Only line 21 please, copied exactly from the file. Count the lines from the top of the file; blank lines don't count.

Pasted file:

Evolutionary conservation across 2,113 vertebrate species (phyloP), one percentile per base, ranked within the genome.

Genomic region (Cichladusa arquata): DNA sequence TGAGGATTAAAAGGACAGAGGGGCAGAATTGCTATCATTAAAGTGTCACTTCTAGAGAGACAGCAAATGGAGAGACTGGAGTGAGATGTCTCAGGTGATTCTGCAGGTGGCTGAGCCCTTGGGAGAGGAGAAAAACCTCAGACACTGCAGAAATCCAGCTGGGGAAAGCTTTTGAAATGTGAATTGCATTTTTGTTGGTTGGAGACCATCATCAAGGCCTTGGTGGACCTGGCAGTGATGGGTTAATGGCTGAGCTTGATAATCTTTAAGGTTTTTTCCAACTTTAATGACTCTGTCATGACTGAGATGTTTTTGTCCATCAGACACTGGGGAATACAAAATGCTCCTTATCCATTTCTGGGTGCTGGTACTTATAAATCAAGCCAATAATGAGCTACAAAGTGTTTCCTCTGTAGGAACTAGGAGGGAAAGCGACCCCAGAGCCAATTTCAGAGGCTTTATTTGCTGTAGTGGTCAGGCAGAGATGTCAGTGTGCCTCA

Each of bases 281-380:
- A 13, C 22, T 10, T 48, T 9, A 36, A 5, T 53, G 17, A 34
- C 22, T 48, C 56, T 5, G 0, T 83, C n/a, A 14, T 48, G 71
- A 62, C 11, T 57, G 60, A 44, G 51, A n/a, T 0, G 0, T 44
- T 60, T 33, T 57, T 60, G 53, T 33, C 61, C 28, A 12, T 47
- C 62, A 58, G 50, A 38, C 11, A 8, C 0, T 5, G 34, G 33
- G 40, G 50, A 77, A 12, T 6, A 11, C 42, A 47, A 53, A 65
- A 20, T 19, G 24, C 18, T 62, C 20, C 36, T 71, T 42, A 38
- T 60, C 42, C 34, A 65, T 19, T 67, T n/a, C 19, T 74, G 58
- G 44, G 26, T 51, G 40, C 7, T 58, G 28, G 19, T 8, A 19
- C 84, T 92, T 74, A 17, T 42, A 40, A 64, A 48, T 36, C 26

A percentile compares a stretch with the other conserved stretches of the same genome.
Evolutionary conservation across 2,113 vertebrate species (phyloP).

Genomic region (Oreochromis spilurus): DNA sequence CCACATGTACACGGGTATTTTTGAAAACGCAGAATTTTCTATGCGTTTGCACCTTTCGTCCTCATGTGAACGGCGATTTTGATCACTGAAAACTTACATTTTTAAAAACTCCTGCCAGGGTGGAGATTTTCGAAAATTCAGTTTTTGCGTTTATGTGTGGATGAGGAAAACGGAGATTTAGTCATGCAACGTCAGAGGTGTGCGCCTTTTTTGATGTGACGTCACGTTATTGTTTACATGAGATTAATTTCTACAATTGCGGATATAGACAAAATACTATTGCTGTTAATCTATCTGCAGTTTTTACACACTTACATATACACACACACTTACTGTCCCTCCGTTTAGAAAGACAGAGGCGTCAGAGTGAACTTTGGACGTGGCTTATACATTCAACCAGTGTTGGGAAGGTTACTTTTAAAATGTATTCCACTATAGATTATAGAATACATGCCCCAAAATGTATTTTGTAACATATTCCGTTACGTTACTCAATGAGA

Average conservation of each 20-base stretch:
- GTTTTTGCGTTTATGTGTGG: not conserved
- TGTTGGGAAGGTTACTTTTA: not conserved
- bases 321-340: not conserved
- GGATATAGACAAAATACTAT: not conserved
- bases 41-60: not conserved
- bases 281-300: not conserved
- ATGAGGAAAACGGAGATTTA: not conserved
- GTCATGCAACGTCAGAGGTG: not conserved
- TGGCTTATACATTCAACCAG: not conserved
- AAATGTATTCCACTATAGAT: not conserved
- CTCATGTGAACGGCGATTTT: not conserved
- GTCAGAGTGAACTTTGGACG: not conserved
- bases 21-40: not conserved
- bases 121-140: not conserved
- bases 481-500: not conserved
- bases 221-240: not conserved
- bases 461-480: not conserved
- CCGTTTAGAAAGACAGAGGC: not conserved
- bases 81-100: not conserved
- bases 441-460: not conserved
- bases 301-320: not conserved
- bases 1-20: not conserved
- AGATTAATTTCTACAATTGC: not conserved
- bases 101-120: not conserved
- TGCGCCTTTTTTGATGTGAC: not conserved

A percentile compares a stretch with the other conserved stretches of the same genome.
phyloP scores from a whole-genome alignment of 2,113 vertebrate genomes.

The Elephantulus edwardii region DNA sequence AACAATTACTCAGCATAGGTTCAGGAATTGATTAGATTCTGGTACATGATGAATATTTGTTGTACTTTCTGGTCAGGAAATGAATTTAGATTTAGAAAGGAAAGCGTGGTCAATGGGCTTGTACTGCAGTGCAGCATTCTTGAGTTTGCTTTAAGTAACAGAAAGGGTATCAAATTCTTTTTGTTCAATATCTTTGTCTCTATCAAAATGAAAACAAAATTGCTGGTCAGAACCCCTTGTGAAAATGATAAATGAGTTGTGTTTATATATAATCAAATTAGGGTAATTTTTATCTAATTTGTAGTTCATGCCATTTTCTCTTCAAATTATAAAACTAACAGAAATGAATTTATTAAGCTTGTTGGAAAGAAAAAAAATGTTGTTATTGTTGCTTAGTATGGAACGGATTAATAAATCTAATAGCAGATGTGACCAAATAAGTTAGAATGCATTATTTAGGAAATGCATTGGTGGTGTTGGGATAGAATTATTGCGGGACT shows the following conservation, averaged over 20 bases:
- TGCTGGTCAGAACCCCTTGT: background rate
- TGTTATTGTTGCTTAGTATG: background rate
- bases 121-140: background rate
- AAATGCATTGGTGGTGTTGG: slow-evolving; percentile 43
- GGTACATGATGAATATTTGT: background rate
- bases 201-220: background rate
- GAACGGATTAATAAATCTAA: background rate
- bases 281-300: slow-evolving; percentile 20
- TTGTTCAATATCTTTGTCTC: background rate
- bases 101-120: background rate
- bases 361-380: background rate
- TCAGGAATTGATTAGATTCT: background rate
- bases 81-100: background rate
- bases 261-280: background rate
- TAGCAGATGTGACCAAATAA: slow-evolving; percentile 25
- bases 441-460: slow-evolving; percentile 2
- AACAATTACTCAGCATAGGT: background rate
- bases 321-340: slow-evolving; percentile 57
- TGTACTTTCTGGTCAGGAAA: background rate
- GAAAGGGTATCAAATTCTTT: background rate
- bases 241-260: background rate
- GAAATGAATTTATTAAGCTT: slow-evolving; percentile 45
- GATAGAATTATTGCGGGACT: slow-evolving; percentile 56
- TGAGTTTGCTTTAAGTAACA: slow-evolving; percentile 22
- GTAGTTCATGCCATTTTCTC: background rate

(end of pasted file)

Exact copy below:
- GGATATAGACAAAATACTAT: not conserved